Brazilians take to the streets to defend democracy

Protest for democracy at Paulista Avenue, Sao Paulo (Thiago Alves / Brazil Reports)

A wave of protests in defense of democracy shook Brazil this Thursday. Protesters called on the government to uphold democratic elections amid fears that President Jair Bolonaro may refuse to relinquish control if he loses to his opponent Luiz Inácio Lula da Silva. 

Protests  took place in the main capitals of the country, including São Paulo, Rio de Janeiro, Belo Horizonte, Recife, Salvador, Porto Alegre, Curitiba, in addition to the capital Brasília.

All protests called for the support of Brazilian democratic institutions, protections for upcoming presidential elections on October 2, and the general rule of law.

Brazilians protest for democracy at the Paulista Avenue, Sao Paulo (Thiago Alves / Brazil Reports)

Two letters prepared by the Federation of Industries of the State of São Paulo and the University of São Paulo, echoing these claims, were read at the University of São Paulo’s law school, the oldest in Brazil, kicking off protests in other cities.

Students, teachers, trade unionists, members of social movements and representatives of civil society organizations comprised the vast majority of protesters on Thursday, a day that’s already being called historic for Brazilians. 

Brazilian flags, banners and posters calling for President Bolsonaro to “get out” of power and for the defense of democracy in the country could be seen throughout the protests. 

Calling for the president’s removal is a response to the recurrent attacks that Mr. Bolsonaro has made in recent days on the country’s electoral system, especially on electronic voting machines.

President Bolsonaro during the launch cerimony of the feed Brazil welfare program. (Agencia Brasil courtesy)

Without presenting any evidence or technical basis, Mr. Bolsonaro has repeatedly questioned the safety and reliability of the electronic ballot system. 

Echoing the rhetoric of former United States President Donald Trump ahead of the 2020 elections in which he lost to Joe Biden, Mr. Bolsonaro has said that Brazil’s voting system can be invaded by hackers with the potential to change the outcome of the elections. 

All of the president’s arguments have been exhaustively refuted by the technical area of the Superior Electoral Court,The Superior Electoral Court is the highest body of the Electoral Justice in Brazil, responsible for organizing, inspecting and ensuring that all stages of the electoral process take place in a safe and transparent manner. In Brazil, it is the Electoral Justice that counts the votes and seals the results of the elections.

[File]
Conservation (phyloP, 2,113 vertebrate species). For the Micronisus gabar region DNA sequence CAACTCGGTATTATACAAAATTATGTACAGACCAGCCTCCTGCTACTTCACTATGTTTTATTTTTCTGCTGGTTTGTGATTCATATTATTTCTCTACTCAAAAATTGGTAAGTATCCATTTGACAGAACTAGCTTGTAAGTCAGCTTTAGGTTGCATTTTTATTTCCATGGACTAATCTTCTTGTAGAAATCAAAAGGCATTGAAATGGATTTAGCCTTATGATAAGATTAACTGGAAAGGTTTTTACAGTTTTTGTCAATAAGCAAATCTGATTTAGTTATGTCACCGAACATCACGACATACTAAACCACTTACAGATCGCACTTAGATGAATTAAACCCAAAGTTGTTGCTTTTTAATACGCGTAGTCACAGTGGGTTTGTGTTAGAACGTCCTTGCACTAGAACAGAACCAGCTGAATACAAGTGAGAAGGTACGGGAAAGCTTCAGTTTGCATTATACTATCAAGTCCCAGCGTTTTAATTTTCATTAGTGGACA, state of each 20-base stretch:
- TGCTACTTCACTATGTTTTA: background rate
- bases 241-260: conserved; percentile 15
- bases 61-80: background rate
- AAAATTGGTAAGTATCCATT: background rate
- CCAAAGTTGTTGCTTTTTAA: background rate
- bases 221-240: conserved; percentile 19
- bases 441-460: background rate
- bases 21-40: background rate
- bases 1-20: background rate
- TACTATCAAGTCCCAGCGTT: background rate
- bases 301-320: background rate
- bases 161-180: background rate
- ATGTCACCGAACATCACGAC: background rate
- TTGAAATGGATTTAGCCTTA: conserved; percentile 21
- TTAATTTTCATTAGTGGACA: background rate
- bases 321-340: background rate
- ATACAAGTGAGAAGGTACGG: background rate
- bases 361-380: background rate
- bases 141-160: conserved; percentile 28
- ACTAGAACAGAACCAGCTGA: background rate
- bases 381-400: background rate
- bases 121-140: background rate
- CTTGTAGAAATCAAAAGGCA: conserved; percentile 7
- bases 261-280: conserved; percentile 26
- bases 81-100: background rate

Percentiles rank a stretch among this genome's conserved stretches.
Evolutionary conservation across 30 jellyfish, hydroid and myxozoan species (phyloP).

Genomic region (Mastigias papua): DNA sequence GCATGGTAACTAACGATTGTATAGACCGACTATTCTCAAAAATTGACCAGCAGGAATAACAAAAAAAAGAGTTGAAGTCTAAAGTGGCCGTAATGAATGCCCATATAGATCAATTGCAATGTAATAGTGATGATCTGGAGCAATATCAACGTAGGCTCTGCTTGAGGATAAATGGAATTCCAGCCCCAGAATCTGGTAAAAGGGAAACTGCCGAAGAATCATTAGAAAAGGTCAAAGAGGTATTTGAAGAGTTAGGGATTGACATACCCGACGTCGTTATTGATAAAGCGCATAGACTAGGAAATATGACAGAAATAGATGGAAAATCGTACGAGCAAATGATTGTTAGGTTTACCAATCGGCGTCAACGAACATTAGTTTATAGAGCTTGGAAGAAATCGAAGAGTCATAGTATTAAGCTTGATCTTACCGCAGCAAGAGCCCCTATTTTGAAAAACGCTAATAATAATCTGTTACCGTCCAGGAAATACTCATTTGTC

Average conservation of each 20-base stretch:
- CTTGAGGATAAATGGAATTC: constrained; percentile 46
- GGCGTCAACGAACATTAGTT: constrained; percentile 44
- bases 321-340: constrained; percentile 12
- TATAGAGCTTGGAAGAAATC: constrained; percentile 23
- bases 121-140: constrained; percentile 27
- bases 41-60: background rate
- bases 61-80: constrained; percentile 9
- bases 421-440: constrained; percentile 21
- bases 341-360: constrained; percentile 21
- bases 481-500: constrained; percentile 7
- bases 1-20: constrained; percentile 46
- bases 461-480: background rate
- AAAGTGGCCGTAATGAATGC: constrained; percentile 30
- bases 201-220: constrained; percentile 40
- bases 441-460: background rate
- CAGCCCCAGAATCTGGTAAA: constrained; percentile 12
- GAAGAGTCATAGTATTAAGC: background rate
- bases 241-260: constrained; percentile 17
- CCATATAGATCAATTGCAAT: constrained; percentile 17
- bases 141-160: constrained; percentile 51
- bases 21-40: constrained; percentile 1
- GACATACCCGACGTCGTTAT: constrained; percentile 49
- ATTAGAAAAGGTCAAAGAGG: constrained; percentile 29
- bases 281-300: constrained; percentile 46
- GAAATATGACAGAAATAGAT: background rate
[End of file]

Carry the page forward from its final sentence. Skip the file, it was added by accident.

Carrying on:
On several occasions, these professionals detailed the operation of electronic voting machines, which are not connected to the internet or any other network. The data saved on the equipment is stored on USB drives and forwarded to the electoral bodies of each city for the vote counting.

To provide more confidence in the process, last September the Superior Electoral Court created a transparency commission composed of specialists in information technology, university professors, jurists, members of the federal government and even members of the Brazilian Armed Forces.

Demonstration of the electronic voting machine working at Brazil’s Federal District (Agencia Brasil courtesy)

This working group’s main objective is to inspect and suggest improvements that increase the security of the voting system. So far the group has not identified any irregularities

Despite the rigorous efforts by authorities to instil trust in the electoral process, President Bolsonaro maintains his discourse about the possibility of electoral fraud and flirts with threats that could compromise the election.

In all polls released so far, President Bolsonaro appears in the second position of voting intentions. Former President Luiz Inácio Lula da Silva leads the run, 18 points ahead according to the last Institue Datafolha pool, released by the end of July.

Signatories of the letter in defense of democracy fear that Brazil could be experiencing a situation similar to the elections in the U.S. in 2020, where President Trump sowed doubt about the security of voting systems, leading his supporters to storm the U.S. Capitol on January 6 to stop Congress from certifying the election.

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